In my first post on mergers, we explored the types of transactions you might consider and the good and bad reasons to consider a business combination. In this blog, we’ll discuss how to get started in your pursuit of a merger or acquisition partner.
First, your leadership team must agree on the benefits you’re seeking from the combination (see my last post for a potential benefits list). Ideally, these will be the specific objectives you most want to accomplish from the merger or acquisition or what will be different or better (and how) once the combination is complete.
Then, you’ll develop agreed-upon qualifying criteria to identify your list of potential integration partners. Initial criteria to define include your potential suitors’ ideal or desired:
• Size – in revenues, employees, locations, and market reach. If you’ve decided to merge your firm upstream, you’ll be looking for a suitor larger than you. A merger of equals and acquisitions of smaller practices or individual books of business dictate the appropriate size considerations, too.
• Location(s) – what area do you want or need their main location (or corporate headquarters) to be? What other locations are you seeking (if applicable)? Define the geographic profile that you feel will mesh with your firm’s growth plan and reasons for undertaking a transaction.
• Leadership and ownership structure – what type of leadership or ownership structure do you feel will best meet your intention for merging? For instance, if your firm is seeking a merger as a succession strategy for an aging owner group, you’ll want to seek merger candidates with younger owners and leaders. If your firm is seeking a smaller, simpler acquisition, you’ll want to seek firms with a smaller number of partners or shareholders.
• Product/service mix – if you’re looking to acquire talent to start up a particular niche or service area, then that will dictate the product/service mix that potential partners must offer to make your target list. If your strategy is to add more capacity to your current service areas, you’ll want to identify firms whose services virtually mirror your own.
Then, assign a team member to use your initial criteria to conduct research and identify firms in your chosen geography and of the size, leadership and ownership structure and offering the product/service mix that fit your criteria. You can find these firms by:
• Conducting web-based research using key words from your initial criteria and then carefully reading web pages, LinkedIn profiles, and other web references to find firms that meet your requirements.
• Letting your trusted referral partners, fellow alliance members, association contacts, consultants, and other key service providers or vendors know of your firm’s intentions and the details of your target profile so that that they can suggest or refer candidates to you.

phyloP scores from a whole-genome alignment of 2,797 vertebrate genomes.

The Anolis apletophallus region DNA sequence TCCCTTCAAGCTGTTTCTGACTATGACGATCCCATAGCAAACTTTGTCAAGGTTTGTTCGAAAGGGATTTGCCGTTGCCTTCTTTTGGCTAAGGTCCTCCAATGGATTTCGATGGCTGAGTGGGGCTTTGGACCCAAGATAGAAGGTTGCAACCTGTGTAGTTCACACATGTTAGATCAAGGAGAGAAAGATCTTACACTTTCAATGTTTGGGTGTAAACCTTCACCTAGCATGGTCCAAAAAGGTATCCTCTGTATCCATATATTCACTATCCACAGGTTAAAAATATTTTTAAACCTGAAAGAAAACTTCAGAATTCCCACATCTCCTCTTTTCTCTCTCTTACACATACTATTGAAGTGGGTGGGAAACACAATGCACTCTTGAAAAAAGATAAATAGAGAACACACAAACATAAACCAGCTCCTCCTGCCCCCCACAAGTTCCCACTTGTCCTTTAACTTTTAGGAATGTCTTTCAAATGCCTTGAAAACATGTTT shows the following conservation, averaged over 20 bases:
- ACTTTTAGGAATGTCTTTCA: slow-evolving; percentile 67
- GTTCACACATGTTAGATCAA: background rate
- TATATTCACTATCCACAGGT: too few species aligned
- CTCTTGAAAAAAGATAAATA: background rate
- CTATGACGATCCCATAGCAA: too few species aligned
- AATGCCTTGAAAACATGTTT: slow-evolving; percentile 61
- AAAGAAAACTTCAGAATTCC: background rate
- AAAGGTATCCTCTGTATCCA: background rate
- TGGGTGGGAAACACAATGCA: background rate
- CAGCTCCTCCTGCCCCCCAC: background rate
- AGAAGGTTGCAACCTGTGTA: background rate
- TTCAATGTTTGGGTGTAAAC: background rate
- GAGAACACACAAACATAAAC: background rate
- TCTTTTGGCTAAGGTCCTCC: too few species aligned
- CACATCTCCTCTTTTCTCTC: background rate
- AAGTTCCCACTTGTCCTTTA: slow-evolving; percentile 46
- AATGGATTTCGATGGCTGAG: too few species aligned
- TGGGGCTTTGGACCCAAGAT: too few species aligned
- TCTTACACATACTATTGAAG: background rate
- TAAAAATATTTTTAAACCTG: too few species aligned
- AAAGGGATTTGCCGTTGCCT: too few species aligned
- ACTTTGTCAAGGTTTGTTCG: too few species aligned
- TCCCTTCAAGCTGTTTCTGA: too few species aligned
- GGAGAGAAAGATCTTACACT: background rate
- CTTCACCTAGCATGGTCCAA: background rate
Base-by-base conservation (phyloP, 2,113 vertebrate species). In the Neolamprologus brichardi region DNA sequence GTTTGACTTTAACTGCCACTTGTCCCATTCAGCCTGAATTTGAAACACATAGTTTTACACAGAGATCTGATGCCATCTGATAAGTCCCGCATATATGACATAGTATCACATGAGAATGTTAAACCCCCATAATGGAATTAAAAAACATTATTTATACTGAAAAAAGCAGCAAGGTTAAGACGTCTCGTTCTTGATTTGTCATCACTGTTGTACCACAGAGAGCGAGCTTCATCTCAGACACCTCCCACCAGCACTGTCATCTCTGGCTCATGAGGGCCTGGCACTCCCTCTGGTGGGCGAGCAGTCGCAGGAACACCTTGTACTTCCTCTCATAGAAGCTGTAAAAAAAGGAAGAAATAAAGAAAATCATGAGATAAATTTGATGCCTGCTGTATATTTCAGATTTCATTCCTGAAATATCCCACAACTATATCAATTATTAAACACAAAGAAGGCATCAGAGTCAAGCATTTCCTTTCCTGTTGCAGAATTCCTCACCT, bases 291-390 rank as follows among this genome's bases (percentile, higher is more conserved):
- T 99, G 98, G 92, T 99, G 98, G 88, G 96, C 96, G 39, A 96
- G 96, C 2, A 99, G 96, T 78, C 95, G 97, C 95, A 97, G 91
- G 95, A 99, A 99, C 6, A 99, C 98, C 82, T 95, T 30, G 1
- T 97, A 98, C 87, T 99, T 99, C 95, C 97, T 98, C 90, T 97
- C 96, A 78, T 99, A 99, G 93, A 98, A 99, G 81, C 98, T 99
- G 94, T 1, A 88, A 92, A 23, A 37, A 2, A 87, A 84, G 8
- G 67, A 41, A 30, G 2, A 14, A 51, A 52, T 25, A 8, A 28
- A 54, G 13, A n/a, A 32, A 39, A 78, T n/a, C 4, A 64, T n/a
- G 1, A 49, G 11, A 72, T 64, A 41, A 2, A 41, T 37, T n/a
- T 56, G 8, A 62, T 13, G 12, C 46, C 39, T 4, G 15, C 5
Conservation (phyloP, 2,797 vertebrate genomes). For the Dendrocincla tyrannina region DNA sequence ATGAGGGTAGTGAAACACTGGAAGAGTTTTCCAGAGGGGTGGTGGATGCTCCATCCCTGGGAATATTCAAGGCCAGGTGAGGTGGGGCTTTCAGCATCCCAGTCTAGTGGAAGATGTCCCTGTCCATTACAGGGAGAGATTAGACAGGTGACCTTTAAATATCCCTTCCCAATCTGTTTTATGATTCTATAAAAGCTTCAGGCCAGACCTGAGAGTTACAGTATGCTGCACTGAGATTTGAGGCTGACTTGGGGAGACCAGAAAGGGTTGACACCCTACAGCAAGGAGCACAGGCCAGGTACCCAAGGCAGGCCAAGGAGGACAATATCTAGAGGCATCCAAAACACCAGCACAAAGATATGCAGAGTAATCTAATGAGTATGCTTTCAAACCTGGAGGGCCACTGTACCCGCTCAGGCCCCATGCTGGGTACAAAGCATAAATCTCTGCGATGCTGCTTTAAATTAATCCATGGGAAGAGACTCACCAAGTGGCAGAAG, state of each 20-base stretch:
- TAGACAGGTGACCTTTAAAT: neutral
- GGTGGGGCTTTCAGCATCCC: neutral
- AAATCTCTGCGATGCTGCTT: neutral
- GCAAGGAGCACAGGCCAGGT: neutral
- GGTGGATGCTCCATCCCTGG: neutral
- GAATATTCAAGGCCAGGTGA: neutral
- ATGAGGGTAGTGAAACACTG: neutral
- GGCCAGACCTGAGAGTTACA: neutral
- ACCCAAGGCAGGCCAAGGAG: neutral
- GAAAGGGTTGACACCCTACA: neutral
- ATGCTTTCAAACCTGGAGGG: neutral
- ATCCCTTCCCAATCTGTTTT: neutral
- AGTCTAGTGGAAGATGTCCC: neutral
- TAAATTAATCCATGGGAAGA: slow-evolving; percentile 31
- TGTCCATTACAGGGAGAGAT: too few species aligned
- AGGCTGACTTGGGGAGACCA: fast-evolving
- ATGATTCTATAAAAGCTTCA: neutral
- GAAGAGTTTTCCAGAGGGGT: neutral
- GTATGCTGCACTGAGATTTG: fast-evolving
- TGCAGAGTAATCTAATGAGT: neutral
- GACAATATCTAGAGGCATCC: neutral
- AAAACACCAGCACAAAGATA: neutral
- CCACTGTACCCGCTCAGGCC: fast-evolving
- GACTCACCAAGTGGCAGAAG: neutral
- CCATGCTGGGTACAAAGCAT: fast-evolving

• Looking at competitors you’ve respected in the past that you feel may meet your initial criteria.
• Using firm lists produced by accounting trade publications or the state society in your target geography to identify potential firms.
These sources will help you develop a first round list of potentials. Ideally, you’ll gather information about each potential partner by reading their web site, social media sites, filings, association affiliations, and press releases. Organize this data into a grid where the prospective suitors are placed as columns and the data you garner about each from your research populates the rows – with a row for each of your qualifying criteria and other rows for other pertinent information you may discover in your first-round research (like their mission statement, values, names and number of partners, niches, and more).
Once you have your “potential targets” matrix populated, gather your firm’s M&A team (which may be a small group) to review and discuss each firm. This process is likely to shed additional anecdotal information on the candidates and may cause you to eliminate or add some based on reputation or other feedback you receive.
During this meeting, you should agree on who from your firm will serve as the point person to reach out to the remaining potential targets to explore their interest in integrating with your firm. This should typically be a high level contact on your side (CEO, Managing Partner, or practice leader) reaching to a senior decision maker on their side to meet for a meal and talk about growth strategies and their interest in a potential combination of the type your firm is envisioning.
With luck, these outreach activities will generate a few interested potentials to begin deeper discussions in earnest. In my next blog, we’ll discuss qualifying criteria to evaluate as you pursue a serious M&A candidate. In the meantime, if you have any ideas about identifying a list of M&A pursuit potentials or any other thoughts on the subject of merging, please share them with us. We’re interested!
Jennifer Wilson is a partner and co-founder of ConvergenceCoaching, LLC, a leadership and marketing consulting and coaching firm that specializes in helping CPA and IT firms achieve success. Learn more about the company and its services at www.convergencecoaching.com.